The Rule applies to the operation of traction engines in public places.

6. In what circumstances would the Rule apply?

The Act requires that, when a traction engine is used in a public place:

  • the vehicle is appropriately certified; and
  • the people using the vehicle are appropriately qualified,

The Rule does not apply to the operation of a traction engine in an area that is not, at the time, a “public place”.

7. What is a ‘public place’ for the purposes of the Rule?

A public place is defined in section 22B(3) of the Act as “a place that is open to, or being used by, the public, whether or not there is a charge for admission” and “includes a road and any part of a public place”.

8. Does a traction engine have to be driven to be covered by the Rule?

The scope of the Rule also includes a traction engine that is not being driven, but is stationary but under steam, or is being used to drive machinery.

9. What are the certification requirements for a traction engine?

The Rule requires that a traction engine must display valid evidence of certification of the pressure equipment, and that:

  • the certificate of inspection must be less than two years old;
  • the certifier must be a person recognised by the Secretary of Labour for this purpose.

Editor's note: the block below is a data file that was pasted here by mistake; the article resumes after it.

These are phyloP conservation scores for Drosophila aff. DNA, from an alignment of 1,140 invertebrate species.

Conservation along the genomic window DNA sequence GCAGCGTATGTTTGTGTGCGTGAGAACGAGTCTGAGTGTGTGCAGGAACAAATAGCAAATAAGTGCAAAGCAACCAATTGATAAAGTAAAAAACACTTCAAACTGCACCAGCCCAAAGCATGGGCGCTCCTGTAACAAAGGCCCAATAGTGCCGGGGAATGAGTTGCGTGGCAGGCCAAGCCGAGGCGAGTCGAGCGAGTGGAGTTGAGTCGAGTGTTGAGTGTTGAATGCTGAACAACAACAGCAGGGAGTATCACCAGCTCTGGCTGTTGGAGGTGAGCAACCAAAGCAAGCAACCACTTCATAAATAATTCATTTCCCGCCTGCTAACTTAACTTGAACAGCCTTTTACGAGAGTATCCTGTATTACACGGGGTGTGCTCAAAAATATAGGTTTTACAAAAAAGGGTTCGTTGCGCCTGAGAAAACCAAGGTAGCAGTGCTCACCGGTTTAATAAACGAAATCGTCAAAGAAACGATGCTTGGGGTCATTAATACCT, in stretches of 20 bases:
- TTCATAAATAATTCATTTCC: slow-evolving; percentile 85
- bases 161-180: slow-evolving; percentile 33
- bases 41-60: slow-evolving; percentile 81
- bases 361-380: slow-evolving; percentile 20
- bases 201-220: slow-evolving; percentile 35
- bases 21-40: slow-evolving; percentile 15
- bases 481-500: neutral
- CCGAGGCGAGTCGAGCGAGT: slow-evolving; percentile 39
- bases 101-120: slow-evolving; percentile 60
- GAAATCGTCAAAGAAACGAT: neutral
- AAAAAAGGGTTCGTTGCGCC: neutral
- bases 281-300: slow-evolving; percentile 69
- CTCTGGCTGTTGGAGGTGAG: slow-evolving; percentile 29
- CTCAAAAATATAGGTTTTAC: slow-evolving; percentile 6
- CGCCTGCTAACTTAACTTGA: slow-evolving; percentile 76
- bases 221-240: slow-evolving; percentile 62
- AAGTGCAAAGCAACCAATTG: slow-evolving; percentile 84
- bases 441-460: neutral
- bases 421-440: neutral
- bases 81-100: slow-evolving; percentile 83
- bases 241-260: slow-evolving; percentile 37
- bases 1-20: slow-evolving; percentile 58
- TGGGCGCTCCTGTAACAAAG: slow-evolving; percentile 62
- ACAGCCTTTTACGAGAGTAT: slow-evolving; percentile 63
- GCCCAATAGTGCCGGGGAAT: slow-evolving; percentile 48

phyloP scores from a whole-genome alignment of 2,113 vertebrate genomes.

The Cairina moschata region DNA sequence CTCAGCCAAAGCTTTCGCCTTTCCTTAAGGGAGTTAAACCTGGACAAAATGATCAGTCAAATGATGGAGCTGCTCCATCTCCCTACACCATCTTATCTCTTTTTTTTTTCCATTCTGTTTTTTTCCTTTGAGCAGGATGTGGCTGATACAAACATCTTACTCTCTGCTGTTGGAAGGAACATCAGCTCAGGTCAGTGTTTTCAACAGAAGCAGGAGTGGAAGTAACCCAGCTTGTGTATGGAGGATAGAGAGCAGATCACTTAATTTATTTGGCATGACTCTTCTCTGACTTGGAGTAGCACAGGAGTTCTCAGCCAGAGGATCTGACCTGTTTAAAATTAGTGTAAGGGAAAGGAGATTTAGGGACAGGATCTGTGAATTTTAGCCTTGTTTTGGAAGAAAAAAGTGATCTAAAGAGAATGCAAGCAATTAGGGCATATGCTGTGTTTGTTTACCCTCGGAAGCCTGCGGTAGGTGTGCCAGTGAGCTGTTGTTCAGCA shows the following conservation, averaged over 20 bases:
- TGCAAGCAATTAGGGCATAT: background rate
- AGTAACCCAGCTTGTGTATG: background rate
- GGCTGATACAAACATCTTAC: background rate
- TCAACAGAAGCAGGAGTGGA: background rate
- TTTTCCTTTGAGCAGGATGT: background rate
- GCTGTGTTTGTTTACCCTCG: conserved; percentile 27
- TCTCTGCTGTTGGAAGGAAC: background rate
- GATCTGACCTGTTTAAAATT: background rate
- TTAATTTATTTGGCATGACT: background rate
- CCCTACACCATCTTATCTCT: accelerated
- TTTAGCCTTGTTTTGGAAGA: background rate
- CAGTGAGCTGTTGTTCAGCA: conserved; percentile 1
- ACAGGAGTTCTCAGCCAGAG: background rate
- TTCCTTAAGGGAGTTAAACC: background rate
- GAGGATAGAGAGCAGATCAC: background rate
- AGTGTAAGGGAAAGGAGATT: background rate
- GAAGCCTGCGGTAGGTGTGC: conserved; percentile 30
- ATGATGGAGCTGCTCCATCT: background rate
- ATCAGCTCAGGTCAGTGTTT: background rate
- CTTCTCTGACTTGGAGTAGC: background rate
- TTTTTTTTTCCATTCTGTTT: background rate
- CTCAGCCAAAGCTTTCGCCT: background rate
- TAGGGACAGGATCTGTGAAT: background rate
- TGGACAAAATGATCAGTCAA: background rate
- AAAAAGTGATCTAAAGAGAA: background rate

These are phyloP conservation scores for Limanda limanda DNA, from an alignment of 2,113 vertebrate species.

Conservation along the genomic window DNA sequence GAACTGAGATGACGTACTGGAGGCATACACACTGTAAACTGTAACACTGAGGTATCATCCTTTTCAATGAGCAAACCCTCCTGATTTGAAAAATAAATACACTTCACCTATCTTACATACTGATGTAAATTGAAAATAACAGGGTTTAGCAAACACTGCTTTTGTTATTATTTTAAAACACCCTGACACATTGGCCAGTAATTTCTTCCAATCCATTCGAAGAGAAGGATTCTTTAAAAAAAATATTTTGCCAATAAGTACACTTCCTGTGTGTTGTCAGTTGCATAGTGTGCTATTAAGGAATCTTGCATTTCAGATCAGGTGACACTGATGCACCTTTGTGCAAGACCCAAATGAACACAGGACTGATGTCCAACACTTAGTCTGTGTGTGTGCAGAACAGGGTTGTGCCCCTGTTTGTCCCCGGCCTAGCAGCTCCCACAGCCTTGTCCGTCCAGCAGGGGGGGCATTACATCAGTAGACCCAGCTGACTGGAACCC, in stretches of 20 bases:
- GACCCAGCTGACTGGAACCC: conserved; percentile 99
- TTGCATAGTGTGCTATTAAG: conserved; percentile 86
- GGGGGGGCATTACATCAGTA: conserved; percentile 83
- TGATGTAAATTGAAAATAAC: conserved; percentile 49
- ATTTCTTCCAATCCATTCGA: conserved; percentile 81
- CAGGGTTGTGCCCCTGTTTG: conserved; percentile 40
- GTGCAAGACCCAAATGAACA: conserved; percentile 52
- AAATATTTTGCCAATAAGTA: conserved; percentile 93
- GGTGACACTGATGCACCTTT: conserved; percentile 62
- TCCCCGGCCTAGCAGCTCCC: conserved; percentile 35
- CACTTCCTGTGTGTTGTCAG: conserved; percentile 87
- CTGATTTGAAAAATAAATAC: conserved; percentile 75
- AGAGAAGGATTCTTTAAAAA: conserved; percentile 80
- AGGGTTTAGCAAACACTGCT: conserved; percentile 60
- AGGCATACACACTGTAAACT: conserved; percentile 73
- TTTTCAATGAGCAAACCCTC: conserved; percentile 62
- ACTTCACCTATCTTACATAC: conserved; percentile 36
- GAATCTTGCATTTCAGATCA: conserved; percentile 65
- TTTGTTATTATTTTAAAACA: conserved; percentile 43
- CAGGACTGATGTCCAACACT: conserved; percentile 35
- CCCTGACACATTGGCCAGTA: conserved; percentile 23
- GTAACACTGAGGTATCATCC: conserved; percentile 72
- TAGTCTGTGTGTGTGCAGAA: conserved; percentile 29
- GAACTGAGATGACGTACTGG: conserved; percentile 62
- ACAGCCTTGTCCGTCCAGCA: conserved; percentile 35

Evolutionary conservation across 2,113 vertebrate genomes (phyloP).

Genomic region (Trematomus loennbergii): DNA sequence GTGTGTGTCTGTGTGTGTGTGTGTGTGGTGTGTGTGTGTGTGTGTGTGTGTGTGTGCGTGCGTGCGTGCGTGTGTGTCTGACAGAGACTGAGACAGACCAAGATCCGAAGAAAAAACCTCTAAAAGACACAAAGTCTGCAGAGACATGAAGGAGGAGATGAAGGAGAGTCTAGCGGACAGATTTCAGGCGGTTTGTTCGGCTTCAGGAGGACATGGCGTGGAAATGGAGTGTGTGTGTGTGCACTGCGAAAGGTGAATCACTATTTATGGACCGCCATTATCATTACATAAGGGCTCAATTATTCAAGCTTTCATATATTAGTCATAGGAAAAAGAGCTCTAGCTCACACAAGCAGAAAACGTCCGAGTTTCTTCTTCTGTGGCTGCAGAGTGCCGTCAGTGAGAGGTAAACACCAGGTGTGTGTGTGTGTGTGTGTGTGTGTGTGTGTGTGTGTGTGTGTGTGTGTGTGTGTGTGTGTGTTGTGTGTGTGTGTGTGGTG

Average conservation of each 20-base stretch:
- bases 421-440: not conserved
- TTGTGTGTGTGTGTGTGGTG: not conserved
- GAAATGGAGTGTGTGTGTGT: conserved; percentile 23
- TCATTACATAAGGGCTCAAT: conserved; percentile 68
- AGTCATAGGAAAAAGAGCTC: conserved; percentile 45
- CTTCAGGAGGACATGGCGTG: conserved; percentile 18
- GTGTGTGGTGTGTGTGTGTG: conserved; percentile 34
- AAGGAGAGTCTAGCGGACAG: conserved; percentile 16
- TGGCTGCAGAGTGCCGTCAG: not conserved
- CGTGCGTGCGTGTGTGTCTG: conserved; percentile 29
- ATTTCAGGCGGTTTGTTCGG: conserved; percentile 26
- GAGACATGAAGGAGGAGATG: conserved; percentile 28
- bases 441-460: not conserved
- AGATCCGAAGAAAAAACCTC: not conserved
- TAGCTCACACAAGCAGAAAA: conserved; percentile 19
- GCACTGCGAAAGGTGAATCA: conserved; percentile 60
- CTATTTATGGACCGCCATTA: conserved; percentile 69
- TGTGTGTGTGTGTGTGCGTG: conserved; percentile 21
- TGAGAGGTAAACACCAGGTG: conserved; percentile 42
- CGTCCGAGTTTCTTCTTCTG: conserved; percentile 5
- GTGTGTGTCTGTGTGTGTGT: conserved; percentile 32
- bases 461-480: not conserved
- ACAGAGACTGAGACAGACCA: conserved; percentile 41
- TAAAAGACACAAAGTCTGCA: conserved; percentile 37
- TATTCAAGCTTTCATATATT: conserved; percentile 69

Under the Boilers, Lifts and Cranes Act 1950, certification was required every year, but this Rule continues the change made in the Land Transport (Traction Engine Safety) Regulations 2006.

10. Why must drivers and operators be licensed?

Section 22B(1)(b) of the Act specifies that a person using a traction engine in a public place must be legally permitted to drive a motor vehicle. The Rule reinforces that requirement by requiring every person using a traction engine (even if stationary but under steam) to hold a valid driver licence (of any class).

11. What qualifications are required for persons in charge of a traction engine?

A person in charge of a stationary vehicle is required to hold a full Class 1 driver licence, as well as an approved qualification for operating steam pressure equipment. When the vehicle is in motion, any person in charge is also required to hold a specialist qualification for driving a traction engine.

Usually, a traction engine in motion has a crew of two persons, both of whom need to be suitably qualified. The Rule defines an ‘engine driver’ (in this context, the person in charge of the steam equipment) and a ‘steerer’ (the person using the steering wheel).